This is very important. Knowing all these little things, I adapt my playing for each individual artist-instead of me just sitting back there and playing for myself. Which I would do on a solo-that's the time for me to express my own ideas and convey my ù message to the audience.
It's funny, because I was talking to Eric Delaney and Kenny Clare about this the other day, and they agreed Kenny said: "That's great-to have enough facility to be able to do that, and yet turn around and play an inspired solo". And that is the way it should be. It's the same as a pitcher in baseball. He has to know certain pitches to give each ball player.
On the question of tuning-with drums, we all know that we can't get a definite tonality. Of the membrane group in the percussion field, the timpani is really the only instrument where you can get an exact note. If you want a low E natural or a low F or a G, then you can get this on the timpani. We can only as sume relative pitch with a set of drums. So I like to tune the set like a choir. I refer to the snare drum as the soprano, the small tom-tom as the alto, the large tom-tom as the tenor and, of course, the bass drum (or drums) as our bass. This way you have a complete choir-like sound within the drum set, if they're tuned properly.
Regarding the dual-purpose bass drum beater which I mentioned at the clinic: before we invented it, we had either a hard felt, a lambs-wool, or a wooden beater. The wooden beater is very popular today; because it seems to get the staccato sound that most drummers use. I think Joe Morello uses one. So do I; also Buddy Rich and Gene Krupa; maybe eighty per cent now are using it. This, new one we have is half wood and half felt, and it doesn't require taking the entire beater out of the initial pedal case.
All you have to do-there's a little spring effect below the beater, and you just press down on the beater itself and dial what you want wood or hard felt. Then, when you push this back up, it stays in place. So it's a very nifty little idea. It's great for studio drummers, because often an arranger won't want that staccato, wood sound-he'll want more of a muffled, felt sound. This way you have both sounds to call upon.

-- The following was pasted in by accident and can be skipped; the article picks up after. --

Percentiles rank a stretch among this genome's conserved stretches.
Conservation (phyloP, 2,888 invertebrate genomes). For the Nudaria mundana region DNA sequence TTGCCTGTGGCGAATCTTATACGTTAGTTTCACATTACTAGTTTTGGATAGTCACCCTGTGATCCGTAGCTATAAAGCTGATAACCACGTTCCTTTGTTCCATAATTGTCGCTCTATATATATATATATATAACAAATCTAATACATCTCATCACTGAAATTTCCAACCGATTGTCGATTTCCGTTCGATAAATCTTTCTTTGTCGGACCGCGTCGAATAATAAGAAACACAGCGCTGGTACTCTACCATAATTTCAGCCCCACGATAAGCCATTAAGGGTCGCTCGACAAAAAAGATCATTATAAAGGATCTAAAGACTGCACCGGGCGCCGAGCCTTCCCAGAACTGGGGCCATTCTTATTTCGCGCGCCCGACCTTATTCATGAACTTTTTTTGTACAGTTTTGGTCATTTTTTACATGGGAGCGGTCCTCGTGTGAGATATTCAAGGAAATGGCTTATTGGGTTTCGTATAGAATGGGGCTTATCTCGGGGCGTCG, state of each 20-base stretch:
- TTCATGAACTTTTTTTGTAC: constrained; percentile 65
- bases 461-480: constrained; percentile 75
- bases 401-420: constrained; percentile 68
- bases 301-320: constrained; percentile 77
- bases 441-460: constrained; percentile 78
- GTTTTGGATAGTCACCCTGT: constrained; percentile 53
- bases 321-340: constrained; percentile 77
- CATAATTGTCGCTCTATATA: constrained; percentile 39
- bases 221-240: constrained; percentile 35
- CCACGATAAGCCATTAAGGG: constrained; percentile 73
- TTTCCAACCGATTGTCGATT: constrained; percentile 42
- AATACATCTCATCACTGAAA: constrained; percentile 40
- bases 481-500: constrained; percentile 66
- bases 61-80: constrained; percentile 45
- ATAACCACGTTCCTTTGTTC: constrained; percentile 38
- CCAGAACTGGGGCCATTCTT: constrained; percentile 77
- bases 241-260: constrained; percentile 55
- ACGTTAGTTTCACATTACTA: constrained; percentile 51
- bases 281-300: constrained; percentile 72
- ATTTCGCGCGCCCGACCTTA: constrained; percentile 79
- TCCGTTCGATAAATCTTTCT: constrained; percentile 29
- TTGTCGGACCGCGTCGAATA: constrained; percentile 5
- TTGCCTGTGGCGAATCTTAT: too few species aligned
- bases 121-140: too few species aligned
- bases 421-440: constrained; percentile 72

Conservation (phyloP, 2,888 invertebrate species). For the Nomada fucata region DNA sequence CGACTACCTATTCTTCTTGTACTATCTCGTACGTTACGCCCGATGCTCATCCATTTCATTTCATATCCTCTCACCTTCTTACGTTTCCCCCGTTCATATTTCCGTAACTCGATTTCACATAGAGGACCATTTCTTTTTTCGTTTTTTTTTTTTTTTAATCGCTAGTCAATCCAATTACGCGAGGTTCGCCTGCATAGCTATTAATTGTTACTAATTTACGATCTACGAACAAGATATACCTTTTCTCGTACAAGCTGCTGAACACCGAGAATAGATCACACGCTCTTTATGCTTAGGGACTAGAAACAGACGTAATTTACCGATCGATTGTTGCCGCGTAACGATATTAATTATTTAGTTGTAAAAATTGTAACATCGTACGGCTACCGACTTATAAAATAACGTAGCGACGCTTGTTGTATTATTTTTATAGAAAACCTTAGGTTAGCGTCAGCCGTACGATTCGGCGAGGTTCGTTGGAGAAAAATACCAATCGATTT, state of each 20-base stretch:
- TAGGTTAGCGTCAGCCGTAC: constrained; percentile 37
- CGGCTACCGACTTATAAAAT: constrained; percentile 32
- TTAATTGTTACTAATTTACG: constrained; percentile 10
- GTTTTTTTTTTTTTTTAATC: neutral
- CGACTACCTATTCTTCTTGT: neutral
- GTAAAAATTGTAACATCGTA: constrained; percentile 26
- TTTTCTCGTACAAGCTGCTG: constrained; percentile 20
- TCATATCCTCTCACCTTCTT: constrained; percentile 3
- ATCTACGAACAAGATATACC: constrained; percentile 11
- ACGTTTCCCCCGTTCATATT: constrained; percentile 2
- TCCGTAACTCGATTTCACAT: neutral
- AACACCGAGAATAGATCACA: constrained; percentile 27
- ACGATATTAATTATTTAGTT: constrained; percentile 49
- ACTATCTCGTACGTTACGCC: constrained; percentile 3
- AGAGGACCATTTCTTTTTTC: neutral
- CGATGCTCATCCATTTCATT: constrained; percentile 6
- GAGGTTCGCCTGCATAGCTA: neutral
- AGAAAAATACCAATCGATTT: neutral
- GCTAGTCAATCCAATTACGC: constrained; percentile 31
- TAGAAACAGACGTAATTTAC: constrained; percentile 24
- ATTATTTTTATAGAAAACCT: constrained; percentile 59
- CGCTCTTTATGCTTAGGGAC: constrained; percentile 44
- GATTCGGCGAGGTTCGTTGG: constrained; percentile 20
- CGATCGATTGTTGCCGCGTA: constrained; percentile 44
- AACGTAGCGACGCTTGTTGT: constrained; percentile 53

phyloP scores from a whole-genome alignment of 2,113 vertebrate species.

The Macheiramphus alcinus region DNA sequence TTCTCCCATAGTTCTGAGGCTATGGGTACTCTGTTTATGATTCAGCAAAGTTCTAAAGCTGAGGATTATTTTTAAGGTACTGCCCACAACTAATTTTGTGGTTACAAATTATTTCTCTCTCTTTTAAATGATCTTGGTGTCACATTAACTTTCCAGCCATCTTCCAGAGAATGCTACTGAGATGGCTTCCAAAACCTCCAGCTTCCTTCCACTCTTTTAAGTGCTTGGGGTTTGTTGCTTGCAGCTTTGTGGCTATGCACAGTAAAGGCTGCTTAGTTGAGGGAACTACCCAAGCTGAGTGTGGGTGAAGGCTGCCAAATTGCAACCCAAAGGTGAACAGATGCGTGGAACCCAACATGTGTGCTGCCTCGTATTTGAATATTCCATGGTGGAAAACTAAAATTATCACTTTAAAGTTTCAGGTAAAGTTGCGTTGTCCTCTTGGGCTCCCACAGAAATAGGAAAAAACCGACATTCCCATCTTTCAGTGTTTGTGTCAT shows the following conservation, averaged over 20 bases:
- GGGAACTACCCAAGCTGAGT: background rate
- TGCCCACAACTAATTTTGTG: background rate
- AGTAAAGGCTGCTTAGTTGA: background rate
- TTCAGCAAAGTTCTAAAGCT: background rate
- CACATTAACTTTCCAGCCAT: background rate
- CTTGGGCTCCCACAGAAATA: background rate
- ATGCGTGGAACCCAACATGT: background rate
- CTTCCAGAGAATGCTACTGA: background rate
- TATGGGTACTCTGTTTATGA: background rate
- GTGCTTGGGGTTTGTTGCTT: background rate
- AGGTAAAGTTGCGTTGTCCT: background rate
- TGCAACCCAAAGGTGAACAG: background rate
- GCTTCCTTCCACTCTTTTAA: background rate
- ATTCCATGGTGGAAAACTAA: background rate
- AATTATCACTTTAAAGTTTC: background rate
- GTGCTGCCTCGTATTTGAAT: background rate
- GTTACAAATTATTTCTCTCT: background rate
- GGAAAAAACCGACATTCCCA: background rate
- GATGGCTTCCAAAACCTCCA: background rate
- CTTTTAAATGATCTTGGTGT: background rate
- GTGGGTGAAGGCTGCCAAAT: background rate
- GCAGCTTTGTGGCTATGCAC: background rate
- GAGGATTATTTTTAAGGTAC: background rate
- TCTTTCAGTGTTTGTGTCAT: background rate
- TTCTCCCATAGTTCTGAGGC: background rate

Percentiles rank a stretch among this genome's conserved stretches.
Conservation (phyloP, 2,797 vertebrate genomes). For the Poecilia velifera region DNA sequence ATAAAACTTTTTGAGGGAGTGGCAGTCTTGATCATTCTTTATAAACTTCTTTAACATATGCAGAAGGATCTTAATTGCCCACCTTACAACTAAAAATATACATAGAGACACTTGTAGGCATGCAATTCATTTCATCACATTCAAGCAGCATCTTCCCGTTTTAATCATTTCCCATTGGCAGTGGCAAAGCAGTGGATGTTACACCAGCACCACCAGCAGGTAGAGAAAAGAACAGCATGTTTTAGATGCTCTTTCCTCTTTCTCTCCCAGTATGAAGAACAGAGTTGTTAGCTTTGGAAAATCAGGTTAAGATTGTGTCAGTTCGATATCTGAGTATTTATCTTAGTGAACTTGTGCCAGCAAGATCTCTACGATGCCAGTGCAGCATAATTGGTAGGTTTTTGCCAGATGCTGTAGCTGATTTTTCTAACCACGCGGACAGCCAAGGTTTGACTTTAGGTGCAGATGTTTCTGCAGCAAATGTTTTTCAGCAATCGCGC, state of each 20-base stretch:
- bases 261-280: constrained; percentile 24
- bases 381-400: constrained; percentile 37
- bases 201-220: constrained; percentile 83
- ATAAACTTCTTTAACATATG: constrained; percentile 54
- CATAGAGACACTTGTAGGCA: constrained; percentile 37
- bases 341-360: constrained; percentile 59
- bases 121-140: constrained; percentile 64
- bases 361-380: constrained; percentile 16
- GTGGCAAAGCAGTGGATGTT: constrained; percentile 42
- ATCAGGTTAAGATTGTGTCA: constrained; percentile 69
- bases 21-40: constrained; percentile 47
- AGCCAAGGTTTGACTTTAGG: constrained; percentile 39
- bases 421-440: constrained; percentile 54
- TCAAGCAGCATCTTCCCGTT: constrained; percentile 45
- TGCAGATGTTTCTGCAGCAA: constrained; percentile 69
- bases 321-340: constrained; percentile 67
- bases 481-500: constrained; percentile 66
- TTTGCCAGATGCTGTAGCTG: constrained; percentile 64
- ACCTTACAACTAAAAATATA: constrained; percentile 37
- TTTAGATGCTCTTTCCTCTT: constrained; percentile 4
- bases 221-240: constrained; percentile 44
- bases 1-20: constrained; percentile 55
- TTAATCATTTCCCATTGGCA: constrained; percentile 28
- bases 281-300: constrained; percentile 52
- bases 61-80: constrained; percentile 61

Among the recent albums I've made, one that I particuarly enjoyed was a Lalo Schifrin session for Roulette, called "Explorations". Lalo is just a tremendous writer. This was a very avant garde type of album-done with all strings, and me as the initial percussionist. I had to play a varied amount of things, like timpani, boo-bams, bass marimba. Actually, we went through most of the percussion instruments. It was an al bum that showed off talent, not as an extended drum soloist, which I've done before but another side of my ability. That is, to be able to read and play these other effects, along with the violins, 'cellos, violas and so forth.
One of the rhythms I played on there was 15/ 8. Which brings up an amusing story. Now, Dizzy Gillespie is really a frustrated drummer. And, I may add, a very good one He plays the tambourine very well and he gets a very rhythmical sound out of the drums. He learned this rhythm from Lalo, you see.